Lisbeth Carolina Arias isn’t your average aspiring fashion designer. She’s not interested in glamorous runways or in eccentric attire that is impossible to wear. You won’t find the 25-year-old high-tailing it for hot, in-demand, designers on the streets of New York City or Italy. That’s because she’s already done all that. She’s interned for the likes of Vera Wang in Manhattan, and learned about Italian custom clothing from the makers themselves. Arias is interested in much more than the superficial aspects of fashion. She cares about the story behind the fabrics and the people who make them.
Originally from El Salvador, Arias, developed an admiration for fashion thanks to her seamstress mother.
This interest in fashion turned into a career move for Arias. During her design studies at North Carolina State University, in 2012, Arias interned in Central America.
“I worked alongside local artisans in Guatemala,” Arias said in an interview with mitú. “I met the women that made all of this.” It was there that Arias decided she wanted to construct a line that featured their authentic designs with modern wear.
This year Arias launched Descalza, a Latino-inspired fashion line, that blends authentic textiles from El Salvador with her contemporary designs.
“I saw a part of me in those textiles,” Arias told mitú. “I knew I wanted to work with them.” Arias says that she was able to learn from these artisans as well as teach them some fundamentals of design.
“They would do simple repetitive patterns,” Arias says, and adds that she wanted to build a collaborative working relationship with the artisans in El Salvador. Arias decided to use what she had learned in Italy and apply it to the passion she has for her culture.
“When you wear something, you want that to express who you are without having to say anything,” Arias says.
“In Italy people pay a lot of money for custom-made clothing because they can wear it forever,” Arias says. “They enjoy the quality of it. All of this was mixing in my head.” With this, Arias returned to hometown in Raleigh, North Carolina and started her business.
“In North Carolina you don’t see many people like you,” Arias tells mitú. “And when you do meet them, you see they are breaking boundaries.” After this experience, Arias realized that she’d start Descalza.
Arias works with a couple of cooperatives in El Salvador that are Fair Trade certified.
One of the fair trade cooperatives is called Diconte Axul from El Salvador, and the other is Colores del Pueblo from Guatemala. Both places represent Fair Trade artisan workers.
According to the Fair Trade product site a Fair Trade product means: “Our rigorous social, environmental and economic standards work to promote safe, healthy working conditions, protect the environment, enable transparency, and empower communities to build strong, thriving businesses. When you choose products with the Fair Trade label, your day-to-day purchases can improve an entire community’s day-to-day lives.”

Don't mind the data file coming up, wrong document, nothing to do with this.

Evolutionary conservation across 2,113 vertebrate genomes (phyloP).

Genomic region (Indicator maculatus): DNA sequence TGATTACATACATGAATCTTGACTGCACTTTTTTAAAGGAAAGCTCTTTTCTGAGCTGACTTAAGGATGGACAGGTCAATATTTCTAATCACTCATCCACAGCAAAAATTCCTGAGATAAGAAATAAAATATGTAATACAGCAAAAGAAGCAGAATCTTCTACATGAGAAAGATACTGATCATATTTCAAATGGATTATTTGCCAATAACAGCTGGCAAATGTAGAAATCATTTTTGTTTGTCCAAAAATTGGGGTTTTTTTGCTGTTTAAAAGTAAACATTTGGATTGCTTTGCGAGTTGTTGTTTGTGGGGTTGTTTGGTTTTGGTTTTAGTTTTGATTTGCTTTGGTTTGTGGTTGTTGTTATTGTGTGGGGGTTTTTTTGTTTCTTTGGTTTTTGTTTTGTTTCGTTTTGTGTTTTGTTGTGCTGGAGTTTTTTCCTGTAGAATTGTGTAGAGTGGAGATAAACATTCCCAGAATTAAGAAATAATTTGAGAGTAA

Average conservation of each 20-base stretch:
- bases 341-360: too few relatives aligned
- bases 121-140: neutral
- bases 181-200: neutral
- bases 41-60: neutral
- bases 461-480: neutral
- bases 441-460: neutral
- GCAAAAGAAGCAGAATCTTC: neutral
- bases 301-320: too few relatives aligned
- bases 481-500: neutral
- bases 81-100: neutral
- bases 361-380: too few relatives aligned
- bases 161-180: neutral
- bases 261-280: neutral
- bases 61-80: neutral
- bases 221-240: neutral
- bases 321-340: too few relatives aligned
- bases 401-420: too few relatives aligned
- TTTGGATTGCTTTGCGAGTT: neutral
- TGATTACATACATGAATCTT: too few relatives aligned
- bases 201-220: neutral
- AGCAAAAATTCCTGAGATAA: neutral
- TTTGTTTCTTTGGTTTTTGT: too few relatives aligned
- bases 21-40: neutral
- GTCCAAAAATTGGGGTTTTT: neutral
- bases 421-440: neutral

Despite Arias’s cooperation to work fairly with artisans, some are calling her company out.
This whole racist "Descalza"kickstarter is exactly why Mayan women want their intellectual property back. pic.twitter.com/qtNxwUP5oc
— Daniel Alvarenga (@_danalvarenga) August 23, 2017
“[Protecting Mayan workers] is a really good fight to have,” Arias says in response to the backlash. “But they picked the wrong person. I’m not against that fight. I am on their team. I am really proud to see people are asking these questions and want people to get treated fairly. I just wish these people knew my whole story. The video really highlights the artisans. Even the name Descalza goes back to these people. I am upset [about the negative comments] because my whole mission is to work with them.”
She adds that while other fashion lines, whom feature textile prints from indigenous people, claim they are helping local artisans, Arias says her approach is different.
“I am not helping them because I am not above them,” Arias tells mitú.. “We are working together side-by-side at the same level, collaborators. 25% of whatever we make for each item goes directly to the workers.”
Arias released this video to tell the story of Descalza and raise funds for her company.
Arias is hoping to raise $20,000 for her fashion line. She’s raised more than $8,000 already. You can check out her Kickstarter for more information..
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